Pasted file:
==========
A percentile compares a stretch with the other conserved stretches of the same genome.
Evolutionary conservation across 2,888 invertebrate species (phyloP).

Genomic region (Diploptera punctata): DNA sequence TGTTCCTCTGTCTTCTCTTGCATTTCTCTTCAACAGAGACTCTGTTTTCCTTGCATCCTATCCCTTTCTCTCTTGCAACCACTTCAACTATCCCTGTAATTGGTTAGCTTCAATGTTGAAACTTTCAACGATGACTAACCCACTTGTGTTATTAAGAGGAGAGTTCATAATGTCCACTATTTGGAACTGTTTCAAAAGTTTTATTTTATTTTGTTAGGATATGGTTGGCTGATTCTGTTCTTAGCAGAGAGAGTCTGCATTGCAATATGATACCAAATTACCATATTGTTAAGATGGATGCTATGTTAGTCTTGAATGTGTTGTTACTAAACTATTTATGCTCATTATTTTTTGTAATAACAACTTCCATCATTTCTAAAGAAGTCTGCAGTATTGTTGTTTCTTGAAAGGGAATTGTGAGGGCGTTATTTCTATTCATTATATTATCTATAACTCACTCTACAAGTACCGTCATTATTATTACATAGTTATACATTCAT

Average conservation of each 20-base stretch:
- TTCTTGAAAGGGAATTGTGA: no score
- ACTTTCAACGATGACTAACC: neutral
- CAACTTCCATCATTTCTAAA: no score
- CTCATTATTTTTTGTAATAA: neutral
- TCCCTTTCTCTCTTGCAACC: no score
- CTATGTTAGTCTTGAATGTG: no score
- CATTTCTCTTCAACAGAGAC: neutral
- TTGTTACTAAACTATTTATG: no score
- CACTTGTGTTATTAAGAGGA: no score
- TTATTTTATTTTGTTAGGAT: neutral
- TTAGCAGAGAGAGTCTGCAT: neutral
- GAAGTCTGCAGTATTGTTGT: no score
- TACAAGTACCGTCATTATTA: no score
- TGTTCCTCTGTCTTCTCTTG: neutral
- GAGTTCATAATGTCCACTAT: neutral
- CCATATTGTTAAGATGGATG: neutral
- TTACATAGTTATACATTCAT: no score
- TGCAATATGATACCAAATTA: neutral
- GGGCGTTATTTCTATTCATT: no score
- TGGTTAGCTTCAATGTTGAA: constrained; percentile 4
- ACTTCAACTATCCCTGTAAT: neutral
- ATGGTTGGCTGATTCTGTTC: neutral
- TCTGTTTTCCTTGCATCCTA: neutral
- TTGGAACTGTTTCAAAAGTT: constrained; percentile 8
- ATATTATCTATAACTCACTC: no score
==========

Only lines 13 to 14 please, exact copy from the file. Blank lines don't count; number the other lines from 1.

- CACTTGTGTTATTAAGAGGA: no score
- TTATTTTATTTTGTTAGGAT: neutral